The question of - “Have you really arrived?’ - often has been answered with the car you literally arrive in. In many cases, at the pinnacle of brand offerings this (without considering ultra-luxury ones) would be the Mercedes-Benz S-Class.
The luxury sedan’s forebears paved the way forward for most other luxury brands, especially the other two German ones; and with each new generation, the Mercedes-Benz S-Class would almost always be at the forefront of technological advancements and safety.
In a time where product offerings from BMW and Audi have not only caught up, but claimed their very own market share, the Mercedes-Benz S-Class is still considered the go-to car (that is if you are not considering a four-door coupe like the CLS, an 8 Series Gran Coupe, or an A7) for both the traditional ‘towkay’, and high-flying executives.
For Singapore, the S-Class is offered only in long-wheelbase configuration, very much like the BMW 7. Audi on the other hand, offers the A8 in both LWB-leg stretchy and SWB-easier-to-drive formats.
Interestingly, Mercedes-Benz has reduced the number of cars which get bestowed with their three-pointed bonnet bling. If you are one of those who yearns for this, the cheapest way to own the coveted emblem is to opt for an Executive trim E-Class. The S-Class luxo-barge on the other hand, will retain the hood ornament for all models.
If you compare the new W223 with the predecessor Sónderklasse, the former has a visually lower front-end, sleeker headlamps, and a grille with a thinner bezel. The tail lamps, which are horizontal units, visually lift the rear end. The side profile, which does not hold back on the amount of glass used has also been tidied up, and now features retractable door handles, which slip neatly into the doors when in transit.
If you could think of yourself sunk in a comfortable modern leather armchair in a sitting room, cigar in one hand, with the smell of quality supple leather infused into just about every surface, while enjoying the visual appeal of lacquered dark wood lining the furniture; the interior of the flagship ‘Merc’ is perhaps a good representation of all of this, without feeling out of time.
Finger streaks everywhere!
There are some design carry-overs from other Mercedes models that you will see, namely in the way the 12.3” digital instrument panel is set into the dash, minus the hood. One of the largest infotainment screens in the business, a 15.8” OLED unit, arranged in a square, dominates the dashboard. Those who are particular about fingerprints may want to coat this with a layer of film to reduce the appearance of embarrassingly dirty-looking finger squiggles. With the state-of-the-art infotainment unit, Mercedes-Benz has also taken away the trackpad and reduced the overall button count by 27. The centre console now consists of a huge compartment, hidden by a cover which slides out of sight - one of those which some owners might simply leave open and forget.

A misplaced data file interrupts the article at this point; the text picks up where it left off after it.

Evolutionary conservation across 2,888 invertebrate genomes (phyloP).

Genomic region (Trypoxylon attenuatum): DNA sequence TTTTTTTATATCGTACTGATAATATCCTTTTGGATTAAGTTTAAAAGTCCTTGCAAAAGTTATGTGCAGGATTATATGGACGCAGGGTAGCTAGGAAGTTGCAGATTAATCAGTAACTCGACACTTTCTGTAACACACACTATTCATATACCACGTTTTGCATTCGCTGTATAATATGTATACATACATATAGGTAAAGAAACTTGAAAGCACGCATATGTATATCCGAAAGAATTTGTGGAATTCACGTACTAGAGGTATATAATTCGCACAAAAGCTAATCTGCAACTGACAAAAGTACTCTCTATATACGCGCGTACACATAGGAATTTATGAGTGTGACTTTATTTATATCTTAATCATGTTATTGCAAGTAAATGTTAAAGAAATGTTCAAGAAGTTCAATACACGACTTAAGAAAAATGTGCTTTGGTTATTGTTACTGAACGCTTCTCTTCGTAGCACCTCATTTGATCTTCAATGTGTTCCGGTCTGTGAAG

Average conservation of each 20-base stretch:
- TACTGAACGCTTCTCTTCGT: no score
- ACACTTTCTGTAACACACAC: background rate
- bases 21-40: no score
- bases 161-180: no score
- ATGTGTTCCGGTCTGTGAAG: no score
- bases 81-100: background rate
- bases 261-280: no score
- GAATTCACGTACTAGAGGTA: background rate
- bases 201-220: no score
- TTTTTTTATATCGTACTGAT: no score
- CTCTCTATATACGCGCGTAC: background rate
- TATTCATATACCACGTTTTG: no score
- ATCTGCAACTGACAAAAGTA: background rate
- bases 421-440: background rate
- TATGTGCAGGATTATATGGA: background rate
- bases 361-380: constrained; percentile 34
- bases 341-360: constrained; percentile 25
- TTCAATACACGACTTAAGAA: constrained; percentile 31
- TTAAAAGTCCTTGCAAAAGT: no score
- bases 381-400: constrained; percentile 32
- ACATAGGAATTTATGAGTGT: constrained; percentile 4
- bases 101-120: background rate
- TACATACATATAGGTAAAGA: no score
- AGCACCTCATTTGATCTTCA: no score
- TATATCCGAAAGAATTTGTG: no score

The new MBUX infotainment system in the S-Class benefits from an actual Graphics Processing Unit (GPU), to drive the smooth on-screen animations and also the augmented reality, which the Schwabian automotive giant even claims that the operating system is 50% quicker than the system on the previous S-Class. The GPU is bolstered by 16GB of RAM, while a 320GB SSD provides scratch space, storage for all the navigation assistance you need, and also your playlist. While the touchscreen interface is quite a breeze to operate, we do note that buttons and knobs are still comforting go-to toggles, since there is that perceived lower learning curve.
I must say that the dashboard design can be rather polarising, and I myself am not a fan of the dual air-conditioning vents on each corner, which seem quite delicate. Vents aside, the wraparound sloping design, punctuated by an emotive LED strip which runs across the dash, adds a sense of lightness. Mercedes-Benz has also taken the effort of integrating dashboard-matching LED strips onto the door cards, where they are harmoniously juxtaposed against luxurious wood veneer. The familiar seat controls are also now touch-sensitive - a welcome change, though I did find myself giving them an extra push when adjusting my seat.